In this week's blog, an extended essay in response to James Marriott's take on the contemporary novel.
Times columnist James Marriot is not enjoying contemporary novels. In a recent column, Marriot employs David Shields’ Reality Hunger to support his lament for the impotence of novels in a world of ‘couldn’t make it up’ politics and information overload.
It goes something like this: the world today is so ‘crazy’, fiction ‘can’t compete’; contemporary media so saturates consciousness with fiction, we hunger for ‘real stories’; social media has made a fiction of all our lives, and so the fictional medium of the novel is redundant.
Shields’ book has been a conversation starter on creative writing courses ever since it was published twenty-three years ago; anxieties over the fiction/reality balance in literary consumption and its role in human consciousness, a perennial topic since philosopher’s first debated the nature of imagination and reality.
Marriot’s argument, like Shields’, is a tautology lacking evidence. You cannot point out that we are devouring more fiction in more diverse mediums than at any point in history while arguing our hunger is for reality. Why then, are we so drowned in fiction?
You cannot argue that social media is both an expression of our hunger for reality, and a medium through which we fictionalise our lives, then proceed to privilege the reality dimension of social media over the fictional dimension, just because it suits your argument.
It is stange to suggest the popularity of reality television as a form indicates our lack of interest in fiction, at the same time as recognising that reality television is constructed with the very devices of fiction.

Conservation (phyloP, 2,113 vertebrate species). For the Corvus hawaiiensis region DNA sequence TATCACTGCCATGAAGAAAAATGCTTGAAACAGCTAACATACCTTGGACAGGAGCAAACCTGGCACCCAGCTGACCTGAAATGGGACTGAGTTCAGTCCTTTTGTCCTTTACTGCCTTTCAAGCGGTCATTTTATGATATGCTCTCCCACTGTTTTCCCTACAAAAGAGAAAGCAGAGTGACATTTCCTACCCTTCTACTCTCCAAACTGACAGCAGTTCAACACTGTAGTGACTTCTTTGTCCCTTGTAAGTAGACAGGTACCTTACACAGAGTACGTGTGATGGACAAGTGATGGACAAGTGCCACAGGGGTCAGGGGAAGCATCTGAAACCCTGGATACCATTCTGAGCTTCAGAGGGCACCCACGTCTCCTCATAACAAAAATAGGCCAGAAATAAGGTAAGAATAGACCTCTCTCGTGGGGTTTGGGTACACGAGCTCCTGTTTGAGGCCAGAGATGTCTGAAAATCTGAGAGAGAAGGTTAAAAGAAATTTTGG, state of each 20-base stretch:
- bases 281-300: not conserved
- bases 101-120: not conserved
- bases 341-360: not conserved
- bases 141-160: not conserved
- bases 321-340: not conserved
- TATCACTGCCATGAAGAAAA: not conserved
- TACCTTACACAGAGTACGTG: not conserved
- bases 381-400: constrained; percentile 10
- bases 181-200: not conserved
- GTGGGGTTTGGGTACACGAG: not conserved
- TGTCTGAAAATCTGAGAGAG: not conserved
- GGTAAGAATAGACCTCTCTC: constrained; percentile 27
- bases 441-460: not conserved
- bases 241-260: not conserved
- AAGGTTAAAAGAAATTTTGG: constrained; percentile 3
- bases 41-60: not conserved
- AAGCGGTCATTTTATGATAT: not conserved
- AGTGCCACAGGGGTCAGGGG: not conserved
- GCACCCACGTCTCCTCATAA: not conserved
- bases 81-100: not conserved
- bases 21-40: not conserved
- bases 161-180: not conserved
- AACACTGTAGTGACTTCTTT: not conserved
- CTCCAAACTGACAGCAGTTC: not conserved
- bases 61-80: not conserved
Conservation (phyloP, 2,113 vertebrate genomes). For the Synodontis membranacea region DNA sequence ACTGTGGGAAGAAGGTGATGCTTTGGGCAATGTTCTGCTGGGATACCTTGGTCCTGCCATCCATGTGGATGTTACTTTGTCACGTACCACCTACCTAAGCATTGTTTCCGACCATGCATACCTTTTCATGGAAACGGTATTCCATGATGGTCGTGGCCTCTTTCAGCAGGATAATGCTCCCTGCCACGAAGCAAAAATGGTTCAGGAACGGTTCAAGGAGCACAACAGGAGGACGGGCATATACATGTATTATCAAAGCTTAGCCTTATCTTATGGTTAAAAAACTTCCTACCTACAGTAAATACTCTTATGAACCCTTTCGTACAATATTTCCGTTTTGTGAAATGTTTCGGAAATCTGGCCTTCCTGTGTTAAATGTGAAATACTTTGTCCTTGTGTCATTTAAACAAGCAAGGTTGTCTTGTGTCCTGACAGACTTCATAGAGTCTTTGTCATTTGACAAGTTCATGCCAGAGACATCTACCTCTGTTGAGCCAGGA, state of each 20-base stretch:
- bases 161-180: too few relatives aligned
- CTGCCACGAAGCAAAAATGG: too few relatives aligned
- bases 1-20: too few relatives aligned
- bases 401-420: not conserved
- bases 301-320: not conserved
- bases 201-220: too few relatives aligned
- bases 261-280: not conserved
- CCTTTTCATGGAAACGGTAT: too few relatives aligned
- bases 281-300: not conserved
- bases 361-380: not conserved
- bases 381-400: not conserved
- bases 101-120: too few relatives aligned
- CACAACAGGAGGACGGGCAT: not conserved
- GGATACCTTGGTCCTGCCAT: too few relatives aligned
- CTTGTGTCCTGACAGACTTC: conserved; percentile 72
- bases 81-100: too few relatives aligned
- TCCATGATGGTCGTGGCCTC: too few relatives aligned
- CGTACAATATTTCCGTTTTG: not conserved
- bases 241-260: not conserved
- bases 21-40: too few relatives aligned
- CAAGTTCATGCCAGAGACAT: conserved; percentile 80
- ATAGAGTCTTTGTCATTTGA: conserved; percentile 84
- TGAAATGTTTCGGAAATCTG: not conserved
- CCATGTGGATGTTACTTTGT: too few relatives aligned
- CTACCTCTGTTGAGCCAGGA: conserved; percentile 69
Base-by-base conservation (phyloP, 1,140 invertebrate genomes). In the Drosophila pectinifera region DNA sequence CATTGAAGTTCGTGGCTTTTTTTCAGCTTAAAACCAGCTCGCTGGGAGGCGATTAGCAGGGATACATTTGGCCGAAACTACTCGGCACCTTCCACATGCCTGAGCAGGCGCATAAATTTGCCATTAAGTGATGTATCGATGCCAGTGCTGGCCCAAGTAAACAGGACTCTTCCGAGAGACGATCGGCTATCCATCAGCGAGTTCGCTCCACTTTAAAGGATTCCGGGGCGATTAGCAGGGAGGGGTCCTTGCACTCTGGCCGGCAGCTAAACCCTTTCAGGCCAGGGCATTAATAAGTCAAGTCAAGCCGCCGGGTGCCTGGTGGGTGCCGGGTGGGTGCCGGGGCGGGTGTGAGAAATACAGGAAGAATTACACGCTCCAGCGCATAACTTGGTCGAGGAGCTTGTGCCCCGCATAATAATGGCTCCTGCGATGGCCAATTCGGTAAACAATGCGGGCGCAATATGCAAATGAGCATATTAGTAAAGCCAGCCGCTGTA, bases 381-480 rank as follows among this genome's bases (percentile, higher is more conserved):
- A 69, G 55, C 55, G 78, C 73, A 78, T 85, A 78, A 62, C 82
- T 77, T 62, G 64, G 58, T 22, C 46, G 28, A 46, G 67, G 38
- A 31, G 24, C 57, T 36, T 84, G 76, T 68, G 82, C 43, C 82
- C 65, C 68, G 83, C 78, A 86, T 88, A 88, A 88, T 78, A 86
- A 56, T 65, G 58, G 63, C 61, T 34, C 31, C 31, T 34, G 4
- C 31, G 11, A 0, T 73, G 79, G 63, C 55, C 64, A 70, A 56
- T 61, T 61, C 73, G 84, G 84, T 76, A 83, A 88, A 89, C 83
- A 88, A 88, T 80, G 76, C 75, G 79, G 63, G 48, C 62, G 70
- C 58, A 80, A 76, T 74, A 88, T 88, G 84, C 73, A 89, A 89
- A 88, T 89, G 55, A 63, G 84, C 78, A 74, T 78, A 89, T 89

The imprecision of basic terms bedevils Marriot, but philosophers were here centuries before us with a nuanced appreciation of how to conceive of ‘reality’, ‘truth’ and ‘fiction’ on complex levels. The first, most useful, of these nuances, is that any form of ‘representation’ is not reality. Reality hunger cannot be constituted as a desire to read a book representing itself as ‘non-fiction’. The only true object of reality hunger should be the desire to roll around naked in fields and mud copulating and defecating. A hunger for the physical and embodied, perhaps, but not ‘reality’.
The second helpful nuance is the idea that humans can only process reality as representation. Our imagination, and everything it does, is part of reality.
It is this metaphysical bind (or richness) that the novel as a medium of human communication, expression and story-telling, proceeded from over three hundred years ago. Novels, which posed first as journals, or ‘true history’, before turning an ironic eye on their ‘fictional’ status, were always aware of the game they were playing with representation and reality, often questioning their own ontology. ‘Genre’ novels may have developed without such anxiety, comfortable in their fictional status. But the anxiety never truly went away.
The second problem with Marriot’s argument is one of taxonomy. Why is it always the novel against which the ’reality hunger’ argument takes aim? Why not fiction in film, or video games? To think clearly about Marriot’s argument, we need to separate the general experience of ‘fiction’ from the specific experiences of ‘novels’, and, ‘the novel’, true to its name, does not like categorisation.
The publishing industry, with its capitalist need to market to reliable niches, has led us astray here. Too many readers conceive of ‘the novel’ only as the kind of novel they repeatedly read.
Marriot lifts his foot on this but doesn’t take the first step. He offers only vague evidence about the sales of ‘literary’ fiction (a marketing category), against memoir and non-fiction. The soaring sales of children’s novels, young adult fiction, crime, and various genres least interested in questioning the conceits of representation or exploring consciousness, need to be ignored to sustain his argument, which is thus reduced to a moan about ‘literary fiction’ — a contentious and fragile concept in itself.
I find the most useful definition of literary fiction is one I’ve formulated in my capacity as a teacher, and only because it is productive for the purposes of teaching writers and understanding craft: "literary fiction is fictional narrative more interested in using language to reveal the nature of consciousness than driving plot or entertaining with dramatic tension." This definition suggests the ‘literary’ nature of the fiction is only a matter of degrees, the foregrounding of certain techniques and intention behind process, not a radical transformation of medium. It also suggests a novel may be more, or less, ‘literary’ in its achievements.